Whether it’s 3-d cad designs, e-commerce websites for small businesses or new manufacturing processes, jewelry businesses of every size and segment are exploring new and exciting possibilities that promise to transform their operations. Technology is also helping to define a new future for the security of jewelry operations, especially with regard to enhancing the impact resistance of showcases and the strength of safes.
Today’s merchandise-display showcases commonly employ laminated safety glass in their construction. These glazing materials only provide minimum impact resistance when force is applied. In the wake of recent smash-and-grab attacks on high-end retail jewelry stores, there’s been a growing interest in improving the performance of impact-resistant materials used in showcase construction.
What might jewelers see next? Thankfully, research and development over the last several years has helped drive new standards and materials used in showcases. Better yet, variations of these materials are available today. For instance, in the event of a physical attack, laminated glass can be held in place by an interlayer of polyvinyl butyral (PVB). This is effective because the PVB is sandwiched between two or more layers of glass. Laminated glass comes in a variety of thicknesses with a variety of interlayers of different gauges. The thickness of the gauge of the interlayer (lamination), as well as the thickness of the glass, help determine impact resistance.
Underwriters Laboratories, LLC rates burglary-resistant safes according to the length of time the safe will resist burglary attack. For instance, the highest rating is noted as TXTL 60 X 6. This signifies an explosive, torch, and tool-resistant safe that withstood a UL safe attack for 60 minutes. But what if a safe were constructed in such a way that it could hold up against an attack for a much longer duration? That could be a possibility if the construction of a safe included the material known as graphene.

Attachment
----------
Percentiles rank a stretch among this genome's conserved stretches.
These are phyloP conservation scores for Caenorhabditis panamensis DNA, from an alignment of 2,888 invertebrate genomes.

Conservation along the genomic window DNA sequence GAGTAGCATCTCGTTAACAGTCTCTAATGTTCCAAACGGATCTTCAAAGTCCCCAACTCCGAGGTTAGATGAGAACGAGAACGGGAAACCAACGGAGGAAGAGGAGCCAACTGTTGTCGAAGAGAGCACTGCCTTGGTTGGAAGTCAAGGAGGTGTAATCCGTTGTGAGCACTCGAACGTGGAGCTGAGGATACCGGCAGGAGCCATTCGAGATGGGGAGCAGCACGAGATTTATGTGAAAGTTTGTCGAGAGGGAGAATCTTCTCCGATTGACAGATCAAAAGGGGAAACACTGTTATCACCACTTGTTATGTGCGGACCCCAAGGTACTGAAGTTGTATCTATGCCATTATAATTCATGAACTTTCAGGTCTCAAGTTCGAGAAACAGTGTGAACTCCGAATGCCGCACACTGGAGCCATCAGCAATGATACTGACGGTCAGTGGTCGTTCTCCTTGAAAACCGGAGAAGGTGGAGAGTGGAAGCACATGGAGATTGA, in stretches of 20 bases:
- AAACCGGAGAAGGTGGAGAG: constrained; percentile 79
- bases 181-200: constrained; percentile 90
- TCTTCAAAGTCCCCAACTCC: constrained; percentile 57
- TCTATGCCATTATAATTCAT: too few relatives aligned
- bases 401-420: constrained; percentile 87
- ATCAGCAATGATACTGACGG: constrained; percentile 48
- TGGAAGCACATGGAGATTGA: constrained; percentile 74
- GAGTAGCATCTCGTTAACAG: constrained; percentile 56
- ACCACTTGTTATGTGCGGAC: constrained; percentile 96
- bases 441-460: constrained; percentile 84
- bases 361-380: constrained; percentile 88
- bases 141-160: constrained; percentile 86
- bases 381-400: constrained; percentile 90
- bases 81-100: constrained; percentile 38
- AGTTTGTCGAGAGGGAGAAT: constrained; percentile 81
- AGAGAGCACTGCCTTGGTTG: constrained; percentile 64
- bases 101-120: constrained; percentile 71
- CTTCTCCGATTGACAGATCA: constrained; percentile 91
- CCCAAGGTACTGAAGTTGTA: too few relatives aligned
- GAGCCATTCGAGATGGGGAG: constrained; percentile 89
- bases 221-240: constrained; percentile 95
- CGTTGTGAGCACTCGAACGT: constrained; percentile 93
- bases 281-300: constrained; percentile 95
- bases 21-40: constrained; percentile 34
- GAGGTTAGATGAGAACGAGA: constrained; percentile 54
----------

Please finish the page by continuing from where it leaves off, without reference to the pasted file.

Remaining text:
What might jewelers see next? Graphene is a single molecule sheet of carbon atoms that’s pliable (like rubber), can conduct more than a thousand times the amount of electricity as copper, and possesses amazing strength. Its properties were first discovered in 2002, but since then, scientists have been unable to turn these 2-D molecular sheets into 3-D, every-day applications — until now.
Researchers at the Massachusetts Institute of Technology have created a structure 10 times stronger than steel, but only 5 percent as dense! The team at MIT believes the geometries of this configuration could help graphene become a substitute for steel and concrete, which would apply to the construction of safes. Unfortunately, safes that incorporate graphene technology are likely years away, and even then, will probably be cost-prohibitive. However, innovations with regard to cost-effective safe construction using new applications of existing materials are already under way.
Remember, these are all potential applications the security industry is exploring. Still, as quickly as technology is moving, it’s not a bad idea to keep your pulse on new and innovative ideas. After all, the next big thing five years from now may not even have been thought of yet!
David Sexton has over 35 years of experience in underwriting, risk management and loss prevention with Jewelers Mutual and is currently the vice-president of loss prevention. For more information, see jewelersmutual.com or call (800) 336-5642, ext. 2118.
This article originally appeared in the June 2017 edition of INSTORE.
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